Monday, May 11, 2009
Sunday, May 10, 2009
10) You wish you'd photographed your breasts to remember them before kids.
9) Your wildest fantasy is a solo trip to the grocery store.
8) The baby gets a monthly bath.
7) Your instructions for the sitter are verbal, and you know she is capable of finding the pajamas.
6) If no one's crying, it's a good enough pic for the Christmas card.
5) You have more pictures on the computer than the baby book.
4) I forgot. And so do you.
3) You no longer talk smack about the parents you see on Supernanny.
2) You've been caught throwing artwork away.
1) You have a celebratory dinner when the hpt is negative.
Monday, May 4, 2009
Whatever one thinks of her decisions, I couldn't help but identify with this post on the invisible mother. After all, I live for affirmation. I could hardly wait for the parent-teacher conferences as a child, because I wanted to hear the scoop back from my mom on how great I was doing.
As a mother, things are tougher. My three-year-old simply isn't going to say, "Mama, the quesadillas tonight were delectable. Amazing that they turned out so well, since you were teaching me how to play Memory as you flipped them. And the way you cleaned the kitchen? Absolutely efficient."
And my husband, God bless him, just isn't the overly effusive sort himself.
What once bothered me most, though, in moments of self-pity, wasn't the lack of expressed gratitude. It was knowing that my husband did not see, and would probably never see, every last detail of my day's work. After a marital "discussion", I remember wishing that we had a video camera in the house, broadcasting the differences between my Sunday morning versus his. Surely, then, he would get it!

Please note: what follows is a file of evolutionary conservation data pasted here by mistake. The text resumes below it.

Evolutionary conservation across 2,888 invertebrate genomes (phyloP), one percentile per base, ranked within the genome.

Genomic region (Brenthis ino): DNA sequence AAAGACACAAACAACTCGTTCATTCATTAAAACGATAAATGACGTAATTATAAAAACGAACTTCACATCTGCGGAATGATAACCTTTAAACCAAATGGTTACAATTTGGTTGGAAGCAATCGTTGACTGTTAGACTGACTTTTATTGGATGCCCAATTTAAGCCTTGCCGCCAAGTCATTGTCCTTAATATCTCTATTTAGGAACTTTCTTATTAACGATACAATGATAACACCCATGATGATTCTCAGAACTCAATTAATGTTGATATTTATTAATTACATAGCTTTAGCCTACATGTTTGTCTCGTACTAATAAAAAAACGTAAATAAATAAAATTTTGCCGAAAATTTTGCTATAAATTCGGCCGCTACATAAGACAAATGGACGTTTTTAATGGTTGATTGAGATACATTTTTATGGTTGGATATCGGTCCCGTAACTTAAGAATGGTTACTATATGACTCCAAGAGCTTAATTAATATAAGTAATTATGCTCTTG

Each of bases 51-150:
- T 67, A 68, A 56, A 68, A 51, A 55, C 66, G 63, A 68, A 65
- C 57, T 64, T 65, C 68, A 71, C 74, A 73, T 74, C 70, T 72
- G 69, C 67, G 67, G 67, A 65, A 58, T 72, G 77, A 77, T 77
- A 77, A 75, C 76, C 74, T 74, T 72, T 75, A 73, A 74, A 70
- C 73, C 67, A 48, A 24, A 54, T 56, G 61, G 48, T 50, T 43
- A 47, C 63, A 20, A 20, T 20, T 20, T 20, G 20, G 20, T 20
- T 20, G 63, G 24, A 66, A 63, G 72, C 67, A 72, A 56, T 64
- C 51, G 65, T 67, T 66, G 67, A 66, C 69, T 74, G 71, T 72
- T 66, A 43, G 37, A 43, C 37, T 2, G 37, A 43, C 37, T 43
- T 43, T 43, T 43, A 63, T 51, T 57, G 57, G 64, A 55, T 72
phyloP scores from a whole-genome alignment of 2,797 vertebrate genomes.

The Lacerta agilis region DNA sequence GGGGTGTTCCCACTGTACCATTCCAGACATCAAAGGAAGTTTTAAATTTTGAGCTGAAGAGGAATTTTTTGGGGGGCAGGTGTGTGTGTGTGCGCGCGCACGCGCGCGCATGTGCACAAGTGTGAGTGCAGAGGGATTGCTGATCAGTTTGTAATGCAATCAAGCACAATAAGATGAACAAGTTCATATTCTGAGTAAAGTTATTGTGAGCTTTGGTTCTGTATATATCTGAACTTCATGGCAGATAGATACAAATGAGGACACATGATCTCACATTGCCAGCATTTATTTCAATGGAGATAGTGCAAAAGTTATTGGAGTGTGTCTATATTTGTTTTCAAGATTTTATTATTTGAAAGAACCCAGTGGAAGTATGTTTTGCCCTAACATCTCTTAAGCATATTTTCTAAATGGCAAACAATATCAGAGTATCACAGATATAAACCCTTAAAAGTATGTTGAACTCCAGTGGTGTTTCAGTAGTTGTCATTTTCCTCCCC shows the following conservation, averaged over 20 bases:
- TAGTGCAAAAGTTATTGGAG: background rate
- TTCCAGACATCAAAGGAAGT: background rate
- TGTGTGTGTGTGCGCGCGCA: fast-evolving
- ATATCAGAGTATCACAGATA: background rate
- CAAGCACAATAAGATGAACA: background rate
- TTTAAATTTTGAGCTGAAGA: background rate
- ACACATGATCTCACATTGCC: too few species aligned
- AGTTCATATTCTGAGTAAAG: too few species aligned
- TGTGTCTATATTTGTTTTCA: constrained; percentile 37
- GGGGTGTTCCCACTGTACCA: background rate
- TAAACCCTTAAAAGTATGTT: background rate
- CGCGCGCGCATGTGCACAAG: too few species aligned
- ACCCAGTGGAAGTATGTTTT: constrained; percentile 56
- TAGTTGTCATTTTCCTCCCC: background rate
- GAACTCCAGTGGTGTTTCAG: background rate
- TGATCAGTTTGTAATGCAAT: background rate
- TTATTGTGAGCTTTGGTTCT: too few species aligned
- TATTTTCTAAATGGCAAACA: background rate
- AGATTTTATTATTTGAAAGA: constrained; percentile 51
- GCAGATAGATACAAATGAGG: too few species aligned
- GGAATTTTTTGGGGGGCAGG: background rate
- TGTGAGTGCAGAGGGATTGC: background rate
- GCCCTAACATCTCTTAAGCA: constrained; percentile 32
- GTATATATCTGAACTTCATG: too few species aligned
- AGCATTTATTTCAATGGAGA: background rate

Yet he won't ever fully get it, any more than I will ever fully get what he does in a day.
We're not in the same shoes-- and if I let my happiness rest on his ability to imagine himself in mine, I'm going to be a very sad woman. (My husband is incredibly left-brained. He doesn't imagine, period.)
I've not let this bother me much lately, though. A turning point came when I realized that, while it's not my spouse or my kids, I do have someone who sees me. He sees every last tear, frustration, and joy. He sees every triumph and failure. He saw Hagar, the mistreated slave, crying desperately in the desert. He is El Roi, the God Who Sees.
He sees the juggling, he sees the dropped plates, but most importantly, he bids to me stop the performance, and find my rest in Him.
Friday, May 1, 2009
Peter's had a radical makeover. It started April 13th. I'd set aside the entire week to potty train, but we ended up only needing four hours. I guess that's the advantage of waiting until it's a no brainer. He could practically change his own diaper.
A few days later, he wore his first polo shirt. He still wears some smocked-insert tees, but it's time we worked in the real big boy stuff as well. Then, to top it off, he got a haircut which removed the last strands of white blond from his hair (he's now ash).
By the end of the week, I hardly recognized the boy coasting around the cul de sac on his bright red strider bike.
I've had to adjust. I find myself staring at him, studying his features, trying to see the baby I had a year ago... six months ago... Is it you? Is it really you? Did we do too much at once? I wonder if other mothers have this experience and, as he makes other transitions, if I will feel it this acutely.
Charlotte, meanwhile, will be six months tomorrow. It's going so quickly... I want her to stay a tub of taut flub forever, so warm and limber in my arms. I kiss her feet, her toes, her belly. I let her chew my fingers as she digs her nails into my cheek. "Kishhhhh, kishhhhhh," we say to each other, a word that she made up.
She's sprouting her first tooth, with another one just on the surface beside it.
How different things will be in a year.